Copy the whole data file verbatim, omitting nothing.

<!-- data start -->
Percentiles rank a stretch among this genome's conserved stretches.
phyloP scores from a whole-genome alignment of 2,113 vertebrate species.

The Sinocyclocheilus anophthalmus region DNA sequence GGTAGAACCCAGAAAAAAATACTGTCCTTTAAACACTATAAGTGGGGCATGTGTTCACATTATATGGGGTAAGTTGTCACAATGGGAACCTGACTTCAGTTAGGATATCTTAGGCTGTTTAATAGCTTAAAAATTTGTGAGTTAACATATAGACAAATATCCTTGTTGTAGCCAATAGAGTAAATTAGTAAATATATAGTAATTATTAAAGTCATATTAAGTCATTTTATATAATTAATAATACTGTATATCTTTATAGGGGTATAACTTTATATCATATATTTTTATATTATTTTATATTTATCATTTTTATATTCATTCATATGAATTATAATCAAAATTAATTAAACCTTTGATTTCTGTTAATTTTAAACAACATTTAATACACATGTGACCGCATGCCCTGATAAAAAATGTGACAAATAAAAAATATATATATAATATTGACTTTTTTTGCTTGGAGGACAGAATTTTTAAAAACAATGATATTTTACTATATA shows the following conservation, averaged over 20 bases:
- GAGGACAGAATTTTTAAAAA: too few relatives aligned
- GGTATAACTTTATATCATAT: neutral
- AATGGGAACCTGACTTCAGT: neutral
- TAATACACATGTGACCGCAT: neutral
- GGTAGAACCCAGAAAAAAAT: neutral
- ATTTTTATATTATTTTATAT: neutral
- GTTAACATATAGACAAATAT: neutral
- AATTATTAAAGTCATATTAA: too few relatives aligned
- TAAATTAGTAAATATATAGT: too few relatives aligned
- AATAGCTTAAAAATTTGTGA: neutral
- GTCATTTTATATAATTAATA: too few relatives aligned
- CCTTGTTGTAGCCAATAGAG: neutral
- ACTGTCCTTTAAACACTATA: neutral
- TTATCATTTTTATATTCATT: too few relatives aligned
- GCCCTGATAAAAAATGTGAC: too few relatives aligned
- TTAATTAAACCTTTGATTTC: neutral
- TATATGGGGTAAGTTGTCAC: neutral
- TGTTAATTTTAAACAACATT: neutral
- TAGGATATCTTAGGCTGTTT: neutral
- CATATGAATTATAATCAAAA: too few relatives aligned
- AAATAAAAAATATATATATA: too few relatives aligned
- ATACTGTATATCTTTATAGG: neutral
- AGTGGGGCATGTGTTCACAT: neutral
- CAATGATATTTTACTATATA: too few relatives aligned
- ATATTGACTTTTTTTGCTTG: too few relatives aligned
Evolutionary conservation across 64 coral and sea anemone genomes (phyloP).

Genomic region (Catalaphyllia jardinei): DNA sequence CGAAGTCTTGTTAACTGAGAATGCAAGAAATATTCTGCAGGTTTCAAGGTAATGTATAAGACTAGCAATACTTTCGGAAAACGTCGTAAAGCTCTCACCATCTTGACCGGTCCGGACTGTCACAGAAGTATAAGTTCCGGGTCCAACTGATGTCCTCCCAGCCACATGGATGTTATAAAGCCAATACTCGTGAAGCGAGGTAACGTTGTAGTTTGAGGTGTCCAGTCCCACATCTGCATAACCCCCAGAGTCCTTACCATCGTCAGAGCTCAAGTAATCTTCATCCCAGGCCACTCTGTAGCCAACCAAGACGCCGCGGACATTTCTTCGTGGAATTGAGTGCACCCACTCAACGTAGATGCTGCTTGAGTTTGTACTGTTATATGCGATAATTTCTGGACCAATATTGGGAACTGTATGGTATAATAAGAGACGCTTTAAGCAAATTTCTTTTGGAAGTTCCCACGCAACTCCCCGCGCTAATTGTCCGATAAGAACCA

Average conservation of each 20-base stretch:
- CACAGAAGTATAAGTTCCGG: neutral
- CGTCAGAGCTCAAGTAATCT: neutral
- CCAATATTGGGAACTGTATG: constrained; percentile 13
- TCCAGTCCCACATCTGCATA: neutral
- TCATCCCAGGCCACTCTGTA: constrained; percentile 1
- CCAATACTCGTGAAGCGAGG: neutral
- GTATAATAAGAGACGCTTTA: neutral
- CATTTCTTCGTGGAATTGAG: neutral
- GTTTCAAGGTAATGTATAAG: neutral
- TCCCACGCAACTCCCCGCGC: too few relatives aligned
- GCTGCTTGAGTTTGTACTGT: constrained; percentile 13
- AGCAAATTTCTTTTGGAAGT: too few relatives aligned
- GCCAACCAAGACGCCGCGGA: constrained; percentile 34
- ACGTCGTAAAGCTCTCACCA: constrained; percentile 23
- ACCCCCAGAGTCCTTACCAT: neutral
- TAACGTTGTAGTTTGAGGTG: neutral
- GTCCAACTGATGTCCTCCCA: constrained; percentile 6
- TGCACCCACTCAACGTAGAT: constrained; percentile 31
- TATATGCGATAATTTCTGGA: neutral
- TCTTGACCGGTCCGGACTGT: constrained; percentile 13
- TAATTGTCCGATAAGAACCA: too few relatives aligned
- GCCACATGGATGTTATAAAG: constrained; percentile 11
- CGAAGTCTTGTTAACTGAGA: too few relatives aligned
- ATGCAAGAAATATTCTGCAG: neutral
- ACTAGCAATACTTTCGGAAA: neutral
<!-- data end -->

Percentiles rank a stretch among this genome's conserved stretches.
phyloP scores from a whole-genome alignment of 2,113 vertebrate species.

The Sinocyclocheilus anophthalmus region DNA sequence GGTAGAACCCAGAAAAAAATACTGTCCTTTAAACACTATAAGTGGGGCATGTGTTCACATTATATGGGGTAAGTTGTCACAATGGGAACCTGACTTCAGTTAGGATATCTTAGGCTGTTTAATAGCTTAAAAATTTGTGAGTTAACATATAGACAAATATCCTTGTTGTAGCCAATAGAGTAAATTAGTAAATATATAGTAATTATTAAAGTCATATTAAGTCATTTTATATAATTAATAATACTGTATATCTTTATAGGGGTATAACTTTATATCATATATTTTTATATTATTTTATATTTATCATTTTTATATTCATTCATATGAATTATAATCAAAATTAATTAAACCTTTGATTTCTGTTAATTTTAAACAACATTTAATACACATGTGACCGCATGCCCTGATAAAAAATGTGACAAATAAAAAATATATATATAATATTGACTTTTTTTGCTTGGAGGACAGAATTTTTAAAAACAATGATATTTTACTATATA shows the following conservation, averaged over 20 bases:
- GAGGACAGAATTTTTAAAAA: too few relatives aligned
- GGTATAACTTTATATCATAT: neutral
- AATGGGAACCTGACTTCAGT: neutral
- TAATACACATGTGACCGCAT: neutral
- GGTAGAACCCAGAAAAAAAT: neutral
- ATTTTTATATTATTTTATAT: neutral
- GTTAACATATAGACAAATAT: neutral
- AATTATTAAAGTCATATTAA: too few relatives aligned
- TAAATTAGTAAATATATAGT: too few relatives aligned
- AATAGCTTAAAAATTTGTGA: neutral
- GTCATTTTATATAATTAATA: too few relatives aligned
- CCTTGTTGTAGCCAATAGAG: neutral
- ACTGTCCTTTAAACACTATA: neutral
- TTATCATTTTTATATTCATT: too few relatives aligned
- GCCCTGATAAAAAATGTGAC: too few relatives aligned
- TTAATTAAACCTTTGATTTC: neutral
- TATATGGGGTAAGTTGTCAC: neutral
- TGTTAATTTTAAACAACATT: neutral
- TAGGATATCTTAGGCTGTTT: neutral
- CATATGAATTATAATCAAAA: too few relatives aligned
- AAATAAAAAATATATATATA: too few relatives aligned
- ATACTGTATATCTTTATAGG: neutral
- AGTGGGGCATGTGTTCACAT: neutral
- CAATGATATTTTACTATATA: too few relatives aligned
- ATATTGACTTTTTTTGCTTG: too few relatives aligned
Evolutionary conservation across 64 coral and sea anemone genomes (phyloP).

Genomic region (Catalaphyllia jardinei): DNA sequence CGAAGTCTTGTTAACTGAGAATGCAAGAAATATTCTGCAGGTTTCAAGGTAATGTATAAGACTAGCAATACTTTCGGAAAACGTCGTAAAGCTCTCACCATCTTGACCGGTCCGGACTGTCACAGAAGTATAAGTTCCGGGTCCAACTGATGTCCTCCCAGCCACATGGATGTTATAAAGCCAATACTCGTGAAGCGAGGTAACGTTGTAGTTTGAGGTGTCCAGTCCCACATCTGCATAACCCCCAGAGTCCTTACCATCGTCAGAGCTCAAGTAATCTTCATCCCAGGCCACTCTGTAGCCAACCAAGACGCCGCGGACATTTCTTCGTGGAATTGAGTGCACCCACTCAACGTAGATGCTGCTTGAGTTTGTACTGTTATATGCGATAATTTCTGGACCAATATTGGGAACTGTATGGTATAATAAGAGACGCTTTAAGCAAATTTCTTTTGGAAGTTCCCACGCAACTCCCCGCGCTAATTGTCCGATAAGAACCA

Average conservation of each 20-base stretch:
- CACAGAAGTATAAGTTCCGG: neutral
- CGTCAGAGCTCAAGTAATCT: neutral
- CCAATATTGGGAACTGTATG: constrained; percentile 13
- TCCAGTCCCACATCTGCATA: neutral
- TCATCCCAGGCCACTCTGTA: constrained; percentile 1
- CCAATACTCGTGAAGCGAGG: neutral
- GTATAATAAGAGACGCTTTA: neutral
- CATTTCTTCGTGGAATTGAG: neutral
- GTTTCAAGGTAATGTATAAG: neutral
- TCCCACGCAACTCCCCGCGC: too few relatives aligned
- GCTGCTTGAGTTTGTACTGT: constrained; percentile 13
- AGCAAATTTCTTTTGGAAGT: too few relatives aligned
- GCCAACCAAGACGCCGCGGA: constrained; percentile 34
- ACGTCGTAAAGCTCTCACCA: constrained; percentile 23
- ACCCCCAGAGTCCTTACCAT: neutral
- TAACGTTGTAGTTTGAGGTG: neutral
- GTCCAACTGATGTCCTCCCA: constrained; percentile 6
- TGCACCCACTCAACGTAGAT: constrained; percentile 31
- TATATGCGATAATTTCTGGA: neutral
- TCTTGACCGGTCCGGACTGT: constrained; percentile 13
- TAATTGTCCGATAAGAACCA: too few relatives aligned
- GCCACATGGATGTTATAAAG: constrained; percentile 11
- CGAAGTCTTGTTAACTGAGA: too few relatives aligned
- ATGCAAGAAATATTCTGCAG: neutral
- ACTAGCAATACTTTCGGAAA: neutral